Women Helping Women in a Culture of Violence in Guatemala
As part of the long-term collaboration of the Rights and Opportunities Foundation with Dr. Lynne Jones and Dr. Asmamaw Sisay, they travel to Guatemala to meet an old colleague and help address the issue of domestic violence. Read Dr Jones’ informative and touching blog HERE.
Toward Ending Child Detention in Mexico
Rights and Opportunities Foundation is partnering with Asylum Access to help end the detention of migrant and refugee children in Mexico. Read about this 2018 project HERE.
Migrant Child Storytelling
Dr. Lynne Jones has created a beautiful page with children’s photos and stories documenting their experience as migrants and refugees. This is important and people need to know about what is happening. See the photos and read the stories HERE.
To learn more about how we and others are using the Migrant Child Storytelling website in educational settings, click HERE.
Children as victims of the Europe Refugee Crisis
The Rights and Opportunities Foundation is helping to support Dr. Lynne Jones, child psychiatrist, experienced humanitarian, scholar and author to bring to public attention the plight of children living in refugee camps in Europe. Read about her work and reports from the camps HERE.
Addressing Violence Against Children in Central America
The Foundation supports humanitarian work focused on the rights of children. There is now a crisis of refugees fleeing the violence in Central America.
Since 2014 we in the US do not hear so much of the child migrant crisis. The US instigated Southern Border Plan has pressured Mexico to stop the flow of migrants and refugees to the US border and while the numbers of migrants deported rose sharply under the Obama administration there are fewer now getting to the border.
This does not mean the problem has been solved, or even addressed. The violence and deaths in the Northern Triangle of Guatemala, Honduras and El Salvador have increased and are now greater than in any countries not at war and poverty and inequality remain prevalent. The Central American governments are doubly failing to protect their citizens: socioeconomic conditions remain poor and an increasingly violent environment permeates every corner of their countries, which causes people to flee in record numbers. Please see the references below, including the recent report from Amnesty International for more detailed information about the causes and effects of migration and especially the consequences of governments failing to provide protection to those who are deported back to the same dangerous climates from which they ran. It is becomingly increasingly common for child migrants, deported from the US and Mexico, to be murdered on their return to Honduras and El Salvador.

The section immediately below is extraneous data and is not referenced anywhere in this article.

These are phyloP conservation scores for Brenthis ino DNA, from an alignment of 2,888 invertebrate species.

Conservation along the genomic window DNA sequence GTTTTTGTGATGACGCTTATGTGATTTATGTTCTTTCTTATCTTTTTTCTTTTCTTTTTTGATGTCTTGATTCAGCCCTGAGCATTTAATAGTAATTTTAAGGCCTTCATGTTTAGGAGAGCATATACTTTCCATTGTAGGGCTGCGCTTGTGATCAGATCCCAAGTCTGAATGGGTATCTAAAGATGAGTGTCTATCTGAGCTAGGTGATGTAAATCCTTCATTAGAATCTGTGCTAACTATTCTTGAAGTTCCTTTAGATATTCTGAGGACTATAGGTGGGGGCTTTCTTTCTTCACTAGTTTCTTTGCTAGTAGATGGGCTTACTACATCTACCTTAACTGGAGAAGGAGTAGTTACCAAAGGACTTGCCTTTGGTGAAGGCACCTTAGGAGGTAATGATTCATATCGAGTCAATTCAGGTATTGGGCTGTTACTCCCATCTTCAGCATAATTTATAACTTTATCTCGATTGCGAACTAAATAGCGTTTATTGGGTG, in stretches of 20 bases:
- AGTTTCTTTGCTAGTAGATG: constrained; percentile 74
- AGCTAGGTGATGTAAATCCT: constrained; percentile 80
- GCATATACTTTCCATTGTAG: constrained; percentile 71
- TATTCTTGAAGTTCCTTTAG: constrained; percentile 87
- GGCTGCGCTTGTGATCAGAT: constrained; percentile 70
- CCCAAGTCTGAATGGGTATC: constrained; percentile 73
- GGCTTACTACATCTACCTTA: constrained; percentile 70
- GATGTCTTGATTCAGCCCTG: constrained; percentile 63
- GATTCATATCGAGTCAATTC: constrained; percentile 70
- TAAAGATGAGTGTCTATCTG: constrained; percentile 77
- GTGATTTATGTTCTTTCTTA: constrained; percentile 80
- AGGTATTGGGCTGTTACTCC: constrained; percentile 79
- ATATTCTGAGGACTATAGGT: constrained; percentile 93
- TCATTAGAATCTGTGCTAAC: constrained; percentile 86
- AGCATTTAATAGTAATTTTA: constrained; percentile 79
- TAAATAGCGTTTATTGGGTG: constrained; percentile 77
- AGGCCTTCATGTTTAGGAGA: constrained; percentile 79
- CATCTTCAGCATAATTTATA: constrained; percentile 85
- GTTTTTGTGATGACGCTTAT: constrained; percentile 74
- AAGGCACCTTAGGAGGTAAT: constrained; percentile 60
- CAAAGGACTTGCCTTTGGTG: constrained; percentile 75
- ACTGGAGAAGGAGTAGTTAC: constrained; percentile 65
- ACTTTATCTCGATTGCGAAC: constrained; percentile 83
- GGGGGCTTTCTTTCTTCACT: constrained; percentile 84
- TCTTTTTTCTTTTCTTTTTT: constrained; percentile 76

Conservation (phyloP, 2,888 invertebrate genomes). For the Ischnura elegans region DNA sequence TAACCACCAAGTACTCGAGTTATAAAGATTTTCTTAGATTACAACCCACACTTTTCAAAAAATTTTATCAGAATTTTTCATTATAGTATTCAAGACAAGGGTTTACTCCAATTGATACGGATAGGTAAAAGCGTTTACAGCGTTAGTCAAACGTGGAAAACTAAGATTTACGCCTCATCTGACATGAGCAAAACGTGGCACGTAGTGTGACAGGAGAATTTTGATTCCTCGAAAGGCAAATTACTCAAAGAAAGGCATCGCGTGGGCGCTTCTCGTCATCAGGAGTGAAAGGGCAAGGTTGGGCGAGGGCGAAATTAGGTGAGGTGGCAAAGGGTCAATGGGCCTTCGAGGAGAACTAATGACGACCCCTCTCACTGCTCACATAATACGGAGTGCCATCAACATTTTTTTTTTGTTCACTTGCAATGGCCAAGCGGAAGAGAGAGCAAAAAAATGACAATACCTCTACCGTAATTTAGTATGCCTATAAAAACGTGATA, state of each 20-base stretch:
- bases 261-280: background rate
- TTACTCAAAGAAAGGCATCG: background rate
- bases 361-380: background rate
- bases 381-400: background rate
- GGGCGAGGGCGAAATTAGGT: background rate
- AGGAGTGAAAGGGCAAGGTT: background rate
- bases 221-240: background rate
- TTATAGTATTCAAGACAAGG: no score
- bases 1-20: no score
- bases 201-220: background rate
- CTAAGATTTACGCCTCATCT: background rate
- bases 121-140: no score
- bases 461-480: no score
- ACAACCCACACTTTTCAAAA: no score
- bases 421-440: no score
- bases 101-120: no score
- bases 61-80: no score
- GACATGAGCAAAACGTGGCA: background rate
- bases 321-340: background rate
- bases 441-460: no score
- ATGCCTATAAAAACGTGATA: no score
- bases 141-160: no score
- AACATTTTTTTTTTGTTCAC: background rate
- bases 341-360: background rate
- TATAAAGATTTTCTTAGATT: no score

The human rights violations include failure to recognize that many of these “migrants” are truly refugees, fleeing for their lives, and they have the right to protection. Additionally, Mexico and the US really are overwhelmed by the numbers coming and have inadequate shelter and infrastructure to house, protect and process applications for amnesty. It is a violation of human rights and international law to send refugees back to the countries they fled if their lives are at risk there and this is occurring frequently.
There is, additionally, a custom of beating children and physical chastisement in countries of the Northern Triangle. Children are routinely beaten by gangs, in the schools and at home and this contributes to the numbers of unaccompanied minors fleeing to the north.
The Rights and Opportunities Foundation recognizes that it is this violence that leads to many social problems in Latin America and with consequences in Mexico the United States as well as to the many who have been victims.
The solution to the children immigration crisis in Latin America and the United States is not to build walls or deport families and children back to countries where their lives are at risk, but to change the patterns of violence that makes children feel unsafe in their homes. Clearly, authorities must bring gangs under control, economic development must provide alternate opportunities for those now involved in gangs. And, more acutely, those fleeing violence must be protected and given a chance to live and to succeed. For this to happen the world must be informed of the scale of the problem and implement political action.
The Foundation will continue its work to support the needs of refugees and migrants around the world and bring to the public eye conditions that must change.
Additionally, models have been created for community interventions to change this pattern of violence in Northern Triangle nations and the Foundation will bring these interventions into the communities where conditions of poverty, social inequality and isolation contribute to violence to children.